Community groups to play greater role in child protection
COMMUNITY organisations in regional Queensland will be able to address initial child protection concerns by 2015 instead of sending families straight to the Child Safety Department.
And Regional Child Protection Service Committees also will be established throughout 2014 to ensure outcomes are achieved in specific areas.
The Queensland Government on Monday released its response to the state's Child Protection Commission of Inquiry - indicating it had accepted 115 of the 121 recommendations.
Child Safety Minister Tracy Davis said the overwhelming focus would be to support families and keep children from entering the child protection system.
"The need for more prevention and early intervention services was the clear direction set by Commissioner Tim Carmody," Ms Davis said.
"However, he stressed that it should not just be up to the government to fix the problem-the report is about taking responsibility and it's up to parents and the community to play their part if there is to be real intergenerational change."
Ms Davis said supporting vulnerable families to take proper care of their children in regional areas would come from improving the family support system statewide.
"These reforms will see an overhaul of child protection laws; improved oversight and monitoring of the entire system; and importantly reforms to help tackle the over-representation of Aboriginal and Torres Strait Islander children and young people," she said.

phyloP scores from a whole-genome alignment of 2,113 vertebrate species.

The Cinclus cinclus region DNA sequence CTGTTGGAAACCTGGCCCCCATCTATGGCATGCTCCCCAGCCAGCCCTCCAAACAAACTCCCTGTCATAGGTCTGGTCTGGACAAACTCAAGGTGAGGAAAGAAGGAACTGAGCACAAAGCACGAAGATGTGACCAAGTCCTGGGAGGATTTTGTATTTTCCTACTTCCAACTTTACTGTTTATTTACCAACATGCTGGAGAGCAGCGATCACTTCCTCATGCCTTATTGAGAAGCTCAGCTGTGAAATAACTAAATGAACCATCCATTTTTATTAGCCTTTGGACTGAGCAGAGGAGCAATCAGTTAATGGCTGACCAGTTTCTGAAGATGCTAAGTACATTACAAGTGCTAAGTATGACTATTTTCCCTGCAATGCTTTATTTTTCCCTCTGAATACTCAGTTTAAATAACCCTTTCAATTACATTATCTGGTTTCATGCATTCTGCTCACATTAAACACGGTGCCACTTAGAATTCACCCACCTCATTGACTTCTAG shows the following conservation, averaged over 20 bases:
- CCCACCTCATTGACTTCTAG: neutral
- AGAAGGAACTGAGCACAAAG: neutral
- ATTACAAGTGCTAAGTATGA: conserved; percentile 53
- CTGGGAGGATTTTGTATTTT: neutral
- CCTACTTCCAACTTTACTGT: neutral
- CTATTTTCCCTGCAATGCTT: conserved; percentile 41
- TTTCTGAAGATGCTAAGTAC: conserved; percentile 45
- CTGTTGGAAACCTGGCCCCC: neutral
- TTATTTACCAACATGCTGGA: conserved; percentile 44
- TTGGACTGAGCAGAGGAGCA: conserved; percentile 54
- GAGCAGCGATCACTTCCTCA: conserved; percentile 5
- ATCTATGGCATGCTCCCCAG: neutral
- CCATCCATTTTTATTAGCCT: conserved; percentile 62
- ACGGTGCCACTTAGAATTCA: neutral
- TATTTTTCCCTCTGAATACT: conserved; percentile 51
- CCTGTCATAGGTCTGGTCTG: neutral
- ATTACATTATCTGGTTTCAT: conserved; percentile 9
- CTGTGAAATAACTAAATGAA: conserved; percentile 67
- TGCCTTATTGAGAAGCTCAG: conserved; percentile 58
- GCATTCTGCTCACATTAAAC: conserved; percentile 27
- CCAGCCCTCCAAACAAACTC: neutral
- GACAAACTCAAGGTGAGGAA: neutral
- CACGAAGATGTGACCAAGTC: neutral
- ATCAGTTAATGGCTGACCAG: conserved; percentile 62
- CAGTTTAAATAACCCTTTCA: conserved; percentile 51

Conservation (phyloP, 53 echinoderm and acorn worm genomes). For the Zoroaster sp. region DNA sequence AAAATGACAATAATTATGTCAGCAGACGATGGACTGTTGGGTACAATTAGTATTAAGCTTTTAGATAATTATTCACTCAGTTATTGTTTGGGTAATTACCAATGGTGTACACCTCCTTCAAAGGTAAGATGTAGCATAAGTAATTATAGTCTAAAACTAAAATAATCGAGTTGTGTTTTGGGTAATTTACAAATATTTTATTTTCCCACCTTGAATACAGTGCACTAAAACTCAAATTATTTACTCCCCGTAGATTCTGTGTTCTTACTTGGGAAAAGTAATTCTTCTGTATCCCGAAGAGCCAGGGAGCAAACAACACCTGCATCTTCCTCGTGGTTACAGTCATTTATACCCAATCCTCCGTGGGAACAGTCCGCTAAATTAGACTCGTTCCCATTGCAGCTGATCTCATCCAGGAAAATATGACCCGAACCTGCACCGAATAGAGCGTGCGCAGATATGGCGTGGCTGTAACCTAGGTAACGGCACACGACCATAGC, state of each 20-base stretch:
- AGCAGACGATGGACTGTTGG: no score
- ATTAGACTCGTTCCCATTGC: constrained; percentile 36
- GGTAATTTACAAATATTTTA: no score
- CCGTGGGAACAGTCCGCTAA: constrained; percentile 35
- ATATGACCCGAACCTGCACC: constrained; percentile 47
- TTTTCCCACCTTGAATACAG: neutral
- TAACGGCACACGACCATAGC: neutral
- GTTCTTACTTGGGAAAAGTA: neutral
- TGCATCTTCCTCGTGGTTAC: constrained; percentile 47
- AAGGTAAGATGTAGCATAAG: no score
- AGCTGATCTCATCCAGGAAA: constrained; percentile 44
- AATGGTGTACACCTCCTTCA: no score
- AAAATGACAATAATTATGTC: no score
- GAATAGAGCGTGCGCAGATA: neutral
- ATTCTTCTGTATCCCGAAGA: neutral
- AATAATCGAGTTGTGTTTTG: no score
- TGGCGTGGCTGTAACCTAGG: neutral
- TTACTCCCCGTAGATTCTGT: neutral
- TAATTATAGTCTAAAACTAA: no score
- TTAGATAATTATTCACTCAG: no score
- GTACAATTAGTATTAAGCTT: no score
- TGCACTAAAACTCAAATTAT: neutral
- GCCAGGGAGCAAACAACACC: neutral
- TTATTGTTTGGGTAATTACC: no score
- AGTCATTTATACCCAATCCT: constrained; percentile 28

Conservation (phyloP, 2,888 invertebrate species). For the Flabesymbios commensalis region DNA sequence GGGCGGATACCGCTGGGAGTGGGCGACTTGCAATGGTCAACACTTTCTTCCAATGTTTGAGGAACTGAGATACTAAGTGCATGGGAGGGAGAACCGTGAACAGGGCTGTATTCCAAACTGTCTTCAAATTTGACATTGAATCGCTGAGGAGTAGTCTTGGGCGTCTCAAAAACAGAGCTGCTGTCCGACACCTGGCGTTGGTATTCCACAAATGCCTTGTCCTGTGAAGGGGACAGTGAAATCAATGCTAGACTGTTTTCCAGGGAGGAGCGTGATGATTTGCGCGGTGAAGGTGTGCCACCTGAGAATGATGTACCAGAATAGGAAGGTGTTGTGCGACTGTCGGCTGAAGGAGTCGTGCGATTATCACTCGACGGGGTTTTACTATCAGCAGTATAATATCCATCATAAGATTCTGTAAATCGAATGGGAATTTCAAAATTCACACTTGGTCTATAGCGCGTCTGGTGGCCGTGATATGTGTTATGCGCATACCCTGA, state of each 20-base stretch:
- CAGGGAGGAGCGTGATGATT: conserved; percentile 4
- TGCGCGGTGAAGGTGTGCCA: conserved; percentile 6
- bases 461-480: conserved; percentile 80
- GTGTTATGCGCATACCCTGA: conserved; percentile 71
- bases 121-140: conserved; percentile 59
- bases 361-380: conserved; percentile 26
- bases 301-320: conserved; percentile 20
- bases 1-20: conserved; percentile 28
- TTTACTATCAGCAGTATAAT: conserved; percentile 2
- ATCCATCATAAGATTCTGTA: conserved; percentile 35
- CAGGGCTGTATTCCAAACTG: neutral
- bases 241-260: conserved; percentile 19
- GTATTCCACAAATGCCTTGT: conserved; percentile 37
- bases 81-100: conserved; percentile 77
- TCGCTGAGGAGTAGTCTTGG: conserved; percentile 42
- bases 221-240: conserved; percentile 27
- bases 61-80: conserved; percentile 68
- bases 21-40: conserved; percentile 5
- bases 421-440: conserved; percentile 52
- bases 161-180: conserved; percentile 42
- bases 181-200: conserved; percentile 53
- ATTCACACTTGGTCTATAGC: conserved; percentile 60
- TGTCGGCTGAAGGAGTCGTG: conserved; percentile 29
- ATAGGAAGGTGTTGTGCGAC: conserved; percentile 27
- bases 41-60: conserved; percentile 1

"The introduction of community-based intake gateways will give families access to regional, community-based referral points, who will work with families to figure out what help they need and arrange for the right services."
Ms Davis said the regional committees would ensure the family support services were co-ordinated in each area so families could access the help they needed through other pathways such as health services, education facilities or police.
"The committees will help to achieve regional goals and outcomes for children and young people and ensure that secondary services and other forms of support are evenly distributed across the state," she said.
"We will make it easier for families to get the support they need so that, wherever possible, children can remain at home."
Key recommendations the government accepted include:
- Increased role for the non-government sector
- Diverting families from the child protection system
- Supporting young people who have left care, until the age of 21
- Reducing over-representation of Aboriginal and Torres Strait Islander children
- Amending legislation and the role of children and families in court
- Forming a new Family and Child Commission
- Increasing the use of boarding schools for children in care
- QPS will operate the Working with Children Checks (Blue Cards) scheme.
For more information about the government's response to the Queensland Child Protection Commission of Inquiry Final Report, click here.